Monday, September 26, 2022

The Dark is Rising by Susan Cooper

Title: The Dark is Rising
Author: Susan Cooper
Publication: Atheneum/Margaret K. McElderry, hardcover, 1973
Genre: Juvenile Fantasy
Setting: England
Description: Everything changes for Will Stanton, used to being the overlooked youngest in a bustling family, on Midwinter Day in December when he turns 11 and learns he is the last of the Old Ones, those responsible over the years for standing up to forces of Evil and Darkness. Will is responsible for finding six magical signs which will help him and the other Old Ones in the battle between Light and Darkness. As Will takes part in this quest over the days before Christmas, the dark is rising against him, bringing danger to his small village and light-hearted family unless he can overcome his own doubts and fears to save them.

My Impression: This is a series I enjoyed as it came out, although I don’t remember if we initially found The Dark is Rising because of the Margaret K. McElderry imprint, which was always the guarantee of a good story, or if we made the connection with the first in the series, Over Sea, Under Stone, which I bought on a family vacation. That is a very different book from The Dark is Rising although both fall into what I suppose is called realistic fantasy where the main characters inhabit a world like ours apart from the magic or supernatural activity which finds them. Here, Will is just turning 11, going from harmless squabbles with his siblings to saving the world in days, which sounds improbable but is very convincing while one is reading. But what makes the story memorable is not just the maturity Will acquires but the atmosphere of fear that sweeps over the Stantons’ small town and the juxtaposition of the threatening darkness and ordinary family life preparing for a holiday. For example, Christmas service is celebrated even as Will senses something chilling is waiting for him outside the church.
AnnaBookBel is hosting a readathon of The Dark is Rising series. As she points out, the setting shifts from Cornwall in the first book to a small village west of London on the Thames. The only connection between the two books is Merriman Lyon, who is an adopted uncle to the Drew children in the first book but acts as more of a sage to Will. The Dark is Rising is more of a traditional fantasy, which on this reread seemed much influenced by Tolkien and legend – for example, Will is the seventh son of a seventh son, destined for adventure. In my favorite part, on Christmas Eve the Stantons go caroling at the local manor but layer upon layer of other activity is taking place while his brothers gobble mince pies: time travel, a magic book, betrayal, and the butler turns out to be Merriman Lyon. Later, the Old Ones tell Will:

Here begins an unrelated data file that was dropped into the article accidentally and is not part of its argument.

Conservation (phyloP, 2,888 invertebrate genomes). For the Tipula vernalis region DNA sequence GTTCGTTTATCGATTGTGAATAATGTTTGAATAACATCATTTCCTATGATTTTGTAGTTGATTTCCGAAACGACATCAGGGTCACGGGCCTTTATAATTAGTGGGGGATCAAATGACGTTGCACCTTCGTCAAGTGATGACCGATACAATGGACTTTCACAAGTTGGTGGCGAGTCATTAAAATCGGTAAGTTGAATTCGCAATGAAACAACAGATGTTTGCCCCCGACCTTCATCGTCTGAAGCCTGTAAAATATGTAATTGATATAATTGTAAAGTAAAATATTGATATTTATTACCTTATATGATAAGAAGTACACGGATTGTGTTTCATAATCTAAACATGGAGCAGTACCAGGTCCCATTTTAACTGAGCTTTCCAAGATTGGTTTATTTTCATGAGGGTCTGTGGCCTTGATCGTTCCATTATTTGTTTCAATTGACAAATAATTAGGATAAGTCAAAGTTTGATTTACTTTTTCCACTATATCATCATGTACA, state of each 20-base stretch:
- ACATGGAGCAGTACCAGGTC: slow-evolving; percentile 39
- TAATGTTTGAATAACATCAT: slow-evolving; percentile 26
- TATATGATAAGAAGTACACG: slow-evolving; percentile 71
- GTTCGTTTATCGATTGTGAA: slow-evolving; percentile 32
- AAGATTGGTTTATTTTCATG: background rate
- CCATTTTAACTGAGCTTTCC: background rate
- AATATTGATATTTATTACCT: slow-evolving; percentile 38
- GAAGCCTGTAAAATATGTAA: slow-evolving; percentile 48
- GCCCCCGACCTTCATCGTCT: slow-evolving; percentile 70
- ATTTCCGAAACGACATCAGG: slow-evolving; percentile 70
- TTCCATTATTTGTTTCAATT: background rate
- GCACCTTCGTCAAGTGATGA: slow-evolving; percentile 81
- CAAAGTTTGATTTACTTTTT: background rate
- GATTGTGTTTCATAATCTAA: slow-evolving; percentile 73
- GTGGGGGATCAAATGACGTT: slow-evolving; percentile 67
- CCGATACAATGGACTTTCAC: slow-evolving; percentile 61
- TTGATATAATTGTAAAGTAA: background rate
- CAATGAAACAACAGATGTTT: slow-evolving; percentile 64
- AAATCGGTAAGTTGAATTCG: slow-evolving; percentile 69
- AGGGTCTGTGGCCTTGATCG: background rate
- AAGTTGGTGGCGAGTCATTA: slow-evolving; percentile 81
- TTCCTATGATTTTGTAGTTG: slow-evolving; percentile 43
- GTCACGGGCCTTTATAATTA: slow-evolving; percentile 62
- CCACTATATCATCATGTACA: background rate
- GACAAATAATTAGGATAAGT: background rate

When the Dark comes rising, six shall turn it back;
Three from the circle, three from the track,
Wood, bronze, iron; water, fire, stone;
Five will return, and one go alone.
It’s comforting to know that an eleven-year-old is not expected to save humanity alone but will have five companions to turn the darkness back!   Note that it is unusual to call a series after the second book but the series is known as The Dark is Rising, indicating the shift in direction Cooper took with this book.
Source: Personal copy. I have an extra (pristine) hardcover which I am happy to send to someone in the US, if interested. If there is more than one request, I will randomly pick a name.

Other Susan Cooper titles I have reviewed


LyzzyBee said...

A great review. I'm really enjoying watching everyone taking part in this and hope I can get them all read in December which is the time I like to read them. I read this one first then went back to read the whole lot the next time (I had them all in one volume originally but had to rebuy them when I went to read them again a few years ago). I love the layers of history in this one and the mixing of myth and modern day.

Cath said...

Yes, I was 20 when this book came out and didn't read it, or even come across it, until I started book blogging about 20 years ago. So I was in my 50s when I eventually read and enjoyed it. If I had had the chance to read it in my teens I'm pretty sure it would be one of my all-time favourite children's books. Ah well, never mind. It's a great series although I'm not sure I've actually read all of them.

Lory said...

This series still retains its magic for me although I have my questions now about being too dualistic regarding Light and Dark. However, as I recall that becomes a theme in later books and I'm looking forward to our discussion then.

The introduction to my Folio edition is by Cooper herself and explains that The Dark Is Rising was originally to be the title of the LAST book as well as the series as a whole (she had a sort of flash of inspiration some time after writing OSUS in which she had this overarching vision). But a publisher objected to her title for Book 2, The Gift of Gramarye, because it was feared readers would think it was about grammar. So she shifted the title to this book. I think it suits the contents well actually, because the sense of menace and darkness rising is indeed palpable, more so than the gift of gramarye, wonderful as that is.

Katrina said...

I was aware of this author in the 1970s but I don't think I ever actually read any of her books. I think I would enjoy them though so I'll look out for her books. How lovely that you have a personal signed copy!

Annabel (annabookbel) said...

Thank you so much for joining in. I too loved the layers of the carolling scene.